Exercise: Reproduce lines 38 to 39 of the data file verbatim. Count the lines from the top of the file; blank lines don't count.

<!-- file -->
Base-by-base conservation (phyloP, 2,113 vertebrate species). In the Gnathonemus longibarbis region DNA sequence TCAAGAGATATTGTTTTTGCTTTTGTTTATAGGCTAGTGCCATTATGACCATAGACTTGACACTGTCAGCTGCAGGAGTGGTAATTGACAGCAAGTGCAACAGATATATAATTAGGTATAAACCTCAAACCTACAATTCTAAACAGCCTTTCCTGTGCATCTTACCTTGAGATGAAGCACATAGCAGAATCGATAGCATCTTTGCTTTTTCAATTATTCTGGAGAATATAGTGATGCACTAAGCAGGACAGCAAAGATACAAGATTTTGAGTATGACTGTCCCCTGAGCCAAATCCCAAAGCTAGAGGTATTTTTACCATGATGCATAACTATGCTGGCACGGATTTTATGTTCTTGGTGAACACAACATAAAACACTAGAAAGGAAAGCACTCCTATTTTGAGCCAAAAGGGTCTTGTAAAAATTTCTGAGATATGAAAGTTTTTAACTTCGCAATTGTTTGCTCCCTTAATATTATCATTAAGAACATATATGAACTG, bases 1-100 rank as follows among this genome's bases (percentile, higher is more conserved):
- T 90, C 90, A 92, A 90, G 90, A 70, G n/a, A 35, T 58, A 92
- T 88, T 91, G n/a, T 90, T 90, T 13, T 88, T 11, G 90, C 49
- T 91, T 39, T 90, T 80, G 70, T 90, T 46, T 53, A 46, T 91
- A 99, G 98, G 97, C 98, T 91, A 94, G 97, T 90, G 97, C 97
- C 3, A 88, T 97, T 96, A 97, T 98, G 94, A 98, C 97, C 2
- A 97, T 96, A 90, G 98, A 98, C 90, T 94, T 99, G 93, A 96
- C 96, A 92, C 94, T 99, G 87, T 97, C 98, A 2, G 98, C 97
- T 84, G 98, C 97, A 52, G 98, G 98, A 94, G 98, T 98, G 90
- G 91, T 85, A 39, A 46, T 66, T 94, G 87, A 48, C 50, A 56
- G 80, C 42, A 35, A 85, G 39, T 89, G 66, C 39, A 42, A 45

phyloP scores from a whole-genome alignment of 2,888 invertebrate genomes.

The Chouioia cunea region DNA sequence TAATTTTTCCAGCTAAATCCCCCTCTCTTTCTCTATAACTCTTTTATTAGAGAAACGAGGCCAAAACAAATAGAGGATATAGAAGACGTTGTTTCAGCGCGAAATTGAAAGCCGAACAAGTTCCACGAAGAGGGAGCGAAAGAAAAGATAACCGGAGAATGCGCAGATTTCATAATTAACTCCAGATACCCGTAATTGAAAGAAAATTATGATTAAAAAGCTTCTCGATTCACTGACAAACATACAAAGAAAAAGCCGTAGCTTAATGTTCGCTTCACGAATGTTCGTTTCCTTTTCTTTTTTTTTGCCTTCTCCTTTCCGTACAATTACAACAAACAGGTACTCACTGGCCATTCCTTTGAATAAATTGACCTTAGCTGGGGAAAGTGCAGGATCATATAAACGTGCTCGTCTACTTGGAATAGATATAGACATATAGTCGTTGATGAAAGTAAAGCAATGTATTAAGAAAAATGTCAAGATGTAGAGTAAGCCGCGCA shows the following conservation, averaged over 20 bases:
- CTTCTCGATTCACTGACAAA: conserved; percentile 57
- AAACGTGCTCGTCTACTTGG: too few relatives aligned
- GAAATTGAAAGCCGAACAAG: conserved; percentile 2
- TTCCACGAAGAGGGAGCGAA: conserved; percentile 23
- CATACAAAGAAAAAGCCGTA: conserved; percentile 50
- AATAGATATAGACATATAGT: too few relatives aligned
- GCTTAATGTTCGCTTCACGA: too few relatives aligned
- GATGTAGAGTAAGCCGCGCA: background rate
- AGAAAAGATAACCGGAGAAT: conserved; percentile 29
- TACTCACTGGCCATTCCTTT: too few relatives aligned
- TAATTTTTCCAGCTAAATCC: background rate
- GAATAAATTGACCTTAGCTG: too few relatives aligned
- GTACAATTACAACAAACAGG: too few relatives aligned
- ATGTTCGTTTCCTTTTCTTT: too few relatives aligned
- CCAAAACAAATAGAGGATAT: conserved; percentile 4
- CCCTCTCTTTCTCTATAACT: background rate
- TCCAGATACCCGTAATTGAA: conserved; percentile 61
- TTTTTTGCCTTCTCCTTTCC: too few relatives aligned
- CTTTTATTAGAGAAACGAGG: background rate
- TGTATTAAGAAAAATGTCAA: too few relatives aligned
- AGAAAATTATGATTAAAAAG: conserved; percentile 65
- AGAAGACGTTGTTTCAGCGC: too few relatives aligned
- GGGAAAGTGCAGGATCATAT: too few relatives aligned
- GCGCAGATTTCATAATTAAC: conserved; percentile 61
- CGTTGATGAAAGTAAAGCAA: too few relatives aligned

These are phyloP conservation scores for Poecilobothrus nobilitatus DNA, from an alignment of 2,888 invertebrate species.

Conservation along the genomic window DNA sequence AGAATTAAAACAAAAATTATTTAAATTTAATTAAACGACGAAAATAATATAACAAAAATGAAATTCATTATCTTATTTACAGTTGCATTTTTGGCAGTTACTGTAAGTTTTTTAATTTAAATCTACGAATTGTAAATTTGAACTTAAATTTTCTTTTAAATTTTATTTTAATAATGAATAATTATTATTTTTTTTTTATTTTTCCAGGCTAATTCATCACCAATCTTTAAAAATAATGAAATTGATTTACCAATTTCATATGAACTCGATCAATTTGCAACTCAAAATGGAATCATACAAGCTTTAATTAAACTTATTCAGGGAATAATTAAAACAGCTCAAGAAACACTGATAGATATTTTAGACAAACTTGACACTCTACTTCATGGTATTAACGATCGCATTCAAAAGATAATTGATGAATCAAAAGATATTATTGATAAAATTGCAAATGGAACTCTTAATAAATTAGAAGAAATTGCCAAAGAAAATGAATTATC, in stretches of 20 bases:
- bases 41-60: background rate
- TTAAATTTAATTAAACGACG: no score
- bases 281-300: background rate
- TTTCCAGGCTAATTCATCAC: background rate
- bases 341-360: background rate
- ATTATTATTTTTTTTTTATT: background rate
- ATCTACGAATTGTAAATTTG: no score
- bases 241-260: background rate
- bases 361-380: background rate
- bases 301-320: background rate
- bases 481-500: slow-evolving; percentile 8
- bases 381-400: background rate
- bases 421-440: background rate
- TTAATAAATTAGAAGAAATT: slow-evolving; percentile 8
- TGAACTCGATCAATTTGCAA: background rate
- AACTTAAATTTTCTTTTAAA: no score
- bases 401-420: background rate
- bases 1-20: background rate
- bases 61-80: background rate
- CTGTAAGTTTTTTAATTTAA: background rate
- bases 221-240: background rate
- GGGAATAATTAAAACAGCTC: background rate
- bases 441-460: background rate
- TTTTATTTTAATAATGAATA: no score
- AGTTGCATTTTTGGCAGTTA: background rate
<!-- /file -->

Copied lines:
- CGTTGATGAAAGTAAAGCAA: too few relatives aligned

These are phyloP conservation scores for Poecilobothrus nobilitatus DNA, from an alignment of 2,888 invertebrate species.